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Post Info TOPIC: Ghosts of the Villisca Ax Murder House

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Ghosts of the Villisca Ax Murder House

Nearly lost among the rolling hills and fields of southwestern Iowa is the tiny town of Villisca; a quiet, peaceful place of only a few hundred people --- and one tragic and enduring mystery. It was here, in June 1912, that a horrific mass murder took place, wiping out an entire family. The murder was never solved, casting a pall over Villisca that still lingers today.

And this dark cloud may not be the only thing still lingering here. There are many who believe that the spirits of the murdered family may still remain here as well, their ghosts haunting the old house where they once lived and tragically died. I happen to be one of the people who believe that and if you had the chance to experience what I did at this house in May 2005 --- you might be one of the believers too.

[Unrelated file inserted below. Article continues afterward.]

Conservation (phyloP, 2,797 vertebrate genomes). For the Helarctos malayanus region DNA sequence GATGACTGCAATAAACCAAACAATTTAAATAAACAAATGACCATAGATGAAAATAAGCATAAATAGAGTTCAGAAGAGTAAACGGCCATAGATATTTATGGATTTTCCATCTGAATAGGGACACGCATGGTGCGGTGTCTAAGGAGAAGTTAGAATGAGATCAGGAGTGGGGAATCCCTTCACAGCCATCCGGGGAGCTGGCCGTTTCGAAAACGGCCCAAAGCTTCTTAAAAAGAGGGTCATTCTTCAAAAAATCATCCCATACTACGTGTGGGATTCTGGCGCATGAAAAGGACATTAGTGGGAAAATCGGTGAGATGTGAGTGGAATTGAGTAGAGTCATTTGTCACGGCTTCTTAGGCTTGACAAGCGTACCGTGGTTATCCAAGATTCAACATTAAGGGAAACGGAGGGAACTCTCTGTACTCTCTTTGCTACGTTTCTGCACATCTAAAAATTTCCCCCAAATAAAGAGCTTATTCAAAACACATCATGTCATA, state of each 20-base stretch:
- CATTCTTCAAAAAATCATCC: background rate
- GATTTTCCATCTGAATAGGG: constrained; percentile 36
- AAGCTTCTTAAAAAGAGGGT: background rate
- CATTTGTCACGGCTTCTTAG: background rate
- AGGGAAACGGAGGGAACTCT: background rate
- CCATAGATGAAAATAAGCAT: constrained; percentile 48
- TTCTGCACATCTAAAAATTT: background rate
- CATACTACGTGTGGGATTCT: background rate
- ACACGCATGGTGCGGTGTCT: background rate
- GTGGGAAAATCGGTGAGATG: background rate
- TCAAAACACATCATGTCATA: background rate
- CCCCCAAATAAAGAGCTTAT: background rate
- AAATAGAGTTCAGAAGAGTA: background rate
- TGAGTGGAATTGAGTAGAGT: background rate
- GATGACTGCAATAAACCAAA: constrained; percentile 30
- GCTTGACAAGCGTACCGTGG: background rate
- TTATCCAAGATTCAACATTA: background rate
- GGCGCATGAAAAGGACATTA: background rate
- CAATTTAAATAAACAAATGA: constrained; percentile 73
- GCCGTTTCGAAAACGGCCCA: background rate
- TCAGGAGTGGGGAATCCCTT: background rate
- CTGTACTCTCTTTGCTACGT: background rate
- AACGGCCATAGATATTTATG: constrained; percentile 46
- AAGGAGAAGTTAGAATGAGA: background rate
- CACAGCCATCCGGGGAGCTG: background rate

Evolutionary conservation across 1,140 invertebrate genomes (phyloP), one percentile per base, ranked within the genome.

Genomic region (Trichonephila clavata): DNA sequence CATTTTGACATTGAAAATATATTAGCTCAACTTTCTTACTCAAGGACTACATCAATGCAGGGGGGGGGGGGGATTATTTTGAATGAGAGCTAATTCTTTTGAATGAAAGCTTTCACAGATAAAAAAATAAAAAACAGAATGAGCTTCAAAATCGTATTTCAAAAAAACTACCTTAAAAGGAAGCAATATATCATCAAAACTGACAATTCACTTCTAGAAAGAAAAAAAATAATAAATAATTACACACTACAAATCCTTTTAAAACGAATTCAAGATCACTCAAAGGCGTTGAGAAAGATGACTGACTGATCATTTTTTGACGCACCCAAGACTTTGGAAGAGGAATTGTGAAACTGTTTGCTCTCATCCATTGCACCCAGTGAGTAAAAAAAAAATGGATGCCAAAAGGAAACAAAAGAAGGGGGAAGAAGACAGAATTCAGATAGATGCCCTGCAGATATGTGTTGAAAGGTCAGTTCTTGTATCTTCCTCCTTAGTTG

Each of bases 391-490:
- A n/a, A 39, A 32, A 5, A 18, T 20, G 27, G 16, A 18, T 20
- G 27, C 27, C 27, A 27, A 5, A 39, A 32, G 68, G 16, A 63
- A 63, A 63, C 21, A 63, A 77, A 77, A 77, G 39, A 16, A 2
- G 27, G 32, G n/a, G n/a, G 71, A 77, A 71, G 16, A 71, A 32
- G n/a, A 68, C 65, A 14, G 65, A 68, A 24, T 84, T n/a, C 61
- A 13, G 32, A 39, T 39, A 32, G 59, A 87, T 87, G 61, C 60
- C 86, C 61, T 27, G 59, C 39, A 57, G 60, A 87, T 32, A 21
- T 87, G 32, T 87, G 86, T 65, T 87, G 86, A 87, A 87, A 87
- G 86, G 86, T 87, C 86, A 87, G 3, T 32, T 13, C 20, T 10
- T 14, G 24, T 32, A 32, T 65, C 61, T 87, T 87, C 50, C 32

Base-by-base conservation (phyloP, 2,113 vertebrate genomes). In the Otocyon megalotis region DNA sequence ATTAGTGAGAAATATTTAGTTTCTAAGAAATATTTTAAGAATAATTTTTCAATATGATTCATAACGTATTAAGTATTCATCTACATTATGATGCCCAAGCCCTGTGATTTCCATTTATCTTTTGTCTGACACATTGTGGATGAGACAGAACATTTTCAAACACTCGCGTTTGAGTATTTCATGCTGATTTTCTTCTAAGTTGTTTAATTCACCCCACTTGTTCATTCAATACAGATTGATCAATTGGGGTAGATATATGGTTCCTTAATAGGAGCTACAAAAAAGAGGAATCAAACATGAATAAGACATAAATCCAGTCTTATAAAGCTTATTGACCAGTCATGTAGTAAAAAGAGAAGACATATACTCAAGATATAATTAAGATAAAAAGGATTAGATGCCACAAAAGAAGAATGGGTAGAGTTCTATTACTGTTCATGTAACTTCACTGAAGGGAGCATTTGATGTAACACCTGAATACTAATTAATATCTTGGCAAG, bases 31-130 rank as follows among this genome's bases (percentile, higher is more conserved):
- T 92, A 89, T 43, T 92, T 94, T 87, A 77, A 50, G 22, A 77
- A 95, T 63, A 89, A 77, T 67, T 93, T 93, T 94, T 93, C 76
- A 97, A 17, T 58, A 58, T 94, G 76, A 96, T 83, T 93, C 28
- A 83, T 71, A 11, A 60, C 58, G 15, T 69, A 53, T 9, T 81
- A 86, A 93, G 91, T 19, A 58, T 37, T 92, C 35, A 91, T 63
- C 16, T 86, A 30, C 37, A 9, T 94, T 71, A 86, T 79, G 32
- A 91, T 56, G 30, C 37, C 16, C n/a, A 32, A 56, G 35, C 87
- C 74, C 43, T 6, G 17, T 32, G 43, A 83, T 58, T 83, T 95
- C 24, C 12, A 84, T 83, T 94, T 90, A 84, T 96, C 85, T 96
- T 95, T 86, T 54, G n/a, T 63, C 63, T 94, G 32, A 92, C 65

Villisca is located in a remote corner of Iowa, far off the modern interstate and a good distance from any town that might have a population of more than a couple of thousand souls. It's an isolated place, accessible by only an old, two-lane highway and, believe it or not, this is in great contrast to how it was back in the early 1900's. In those days, Villisca, which means "pleasant view", was a booming town of more than 2,500 residents. The streets were lined with flourishing businesses and several dozen trains pulled into town everyday. It was a popular spot in Montgomery County in those days, offering not only stores and shops of just about every kind but restaurants and a theater as well.